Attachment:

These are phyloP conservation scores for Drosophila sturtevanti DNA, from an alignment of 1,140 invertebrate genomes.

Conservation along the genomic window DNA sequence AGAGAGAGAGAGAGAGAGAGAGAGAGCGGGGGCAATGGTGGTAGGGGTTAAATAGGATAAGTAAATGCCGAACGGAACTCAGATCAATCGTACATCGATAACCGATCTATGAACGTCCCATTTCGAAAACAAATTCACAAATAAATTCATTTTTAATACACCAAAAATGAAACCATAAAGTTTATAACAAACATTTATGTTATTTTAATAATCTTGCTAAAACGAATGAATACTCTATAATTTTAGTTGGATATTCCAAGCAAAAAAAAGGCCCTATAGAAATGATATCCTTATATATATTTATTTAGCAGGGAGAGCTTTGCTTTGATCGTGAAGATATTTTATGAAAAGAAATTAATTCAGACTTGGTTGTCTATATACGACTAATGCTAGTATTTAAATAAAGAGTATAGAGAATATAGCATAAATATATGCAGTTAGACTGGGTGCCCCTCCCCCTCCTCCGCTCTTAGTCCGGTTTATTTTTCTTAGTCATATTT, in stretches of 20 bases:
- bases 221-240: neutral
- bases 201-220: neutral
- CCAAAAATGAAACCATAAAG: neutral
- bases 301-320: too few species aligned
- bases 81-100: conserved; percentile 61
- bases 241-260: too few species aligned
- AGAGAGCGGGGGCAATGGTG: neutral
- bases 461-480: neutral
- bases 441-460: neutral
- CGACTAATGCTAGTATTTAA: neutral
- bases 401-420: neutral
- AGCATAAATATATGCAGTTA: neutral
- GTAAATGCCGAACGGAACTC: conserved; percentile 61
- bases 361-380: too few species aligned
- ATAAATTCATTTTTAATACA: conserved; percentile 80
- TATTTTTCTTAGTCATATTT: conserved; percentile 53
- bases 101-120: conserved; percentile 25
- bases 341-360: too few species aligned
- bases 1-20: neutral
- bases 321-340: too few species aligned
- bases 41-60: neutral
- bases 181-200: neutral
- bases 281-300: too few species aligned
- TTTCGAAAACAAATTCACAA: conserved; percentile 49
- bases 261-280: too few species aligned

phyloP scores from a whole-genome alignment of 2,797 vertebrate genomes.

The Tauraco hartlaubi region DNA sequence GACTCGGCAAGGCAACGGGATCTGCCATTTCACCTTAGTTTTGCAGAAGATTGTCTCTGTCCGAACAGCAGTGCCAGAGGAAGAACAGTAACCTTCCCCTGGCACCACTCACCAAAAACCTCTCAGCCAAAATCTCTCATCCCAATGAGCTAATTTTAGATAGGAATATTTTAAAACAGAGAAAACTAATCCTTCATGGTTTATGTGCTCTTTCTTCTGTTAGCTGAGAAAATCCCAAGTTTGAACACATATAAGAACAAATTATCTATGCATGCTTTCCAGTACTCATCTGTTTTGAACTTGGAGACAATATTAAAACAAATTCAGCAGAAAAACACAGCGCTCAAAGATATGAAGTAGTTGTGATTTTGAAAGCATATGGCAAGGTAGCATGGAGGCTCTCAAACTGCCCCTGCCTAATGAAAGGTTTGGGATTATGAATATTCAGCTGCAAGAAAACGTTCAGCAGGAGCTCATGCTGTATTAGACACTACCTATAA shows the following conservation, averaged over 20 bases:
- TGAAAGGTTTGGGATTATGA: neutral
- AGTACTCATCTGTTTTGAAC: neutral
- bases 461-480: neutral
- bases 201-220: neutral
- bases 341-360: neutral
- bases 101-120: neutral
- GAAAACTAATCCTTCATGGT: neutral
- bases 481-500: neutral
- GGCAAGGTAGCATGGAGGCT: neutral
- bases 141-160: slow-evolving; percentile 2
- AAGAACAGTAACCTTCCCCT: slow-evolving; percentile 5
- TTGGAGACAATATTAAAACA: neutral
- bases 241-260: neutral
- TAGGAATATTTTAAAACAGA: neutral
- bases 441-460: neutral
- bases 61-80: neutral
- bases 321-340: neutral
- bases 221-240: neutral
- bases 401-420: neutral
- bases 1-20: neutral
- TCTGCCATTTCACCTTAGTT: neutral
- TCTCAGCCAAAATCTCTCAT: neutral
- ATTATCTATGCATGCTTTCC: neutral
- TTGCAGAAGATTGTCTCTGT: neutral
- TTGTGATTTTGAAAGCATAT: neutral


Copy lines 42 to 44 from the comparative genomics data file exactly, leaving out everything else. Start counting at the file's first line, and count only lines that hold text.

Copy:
- bases 241-260: neutral
- TAGGAATATTTTAAAACAGA: neutral
- bases 441-460: neutral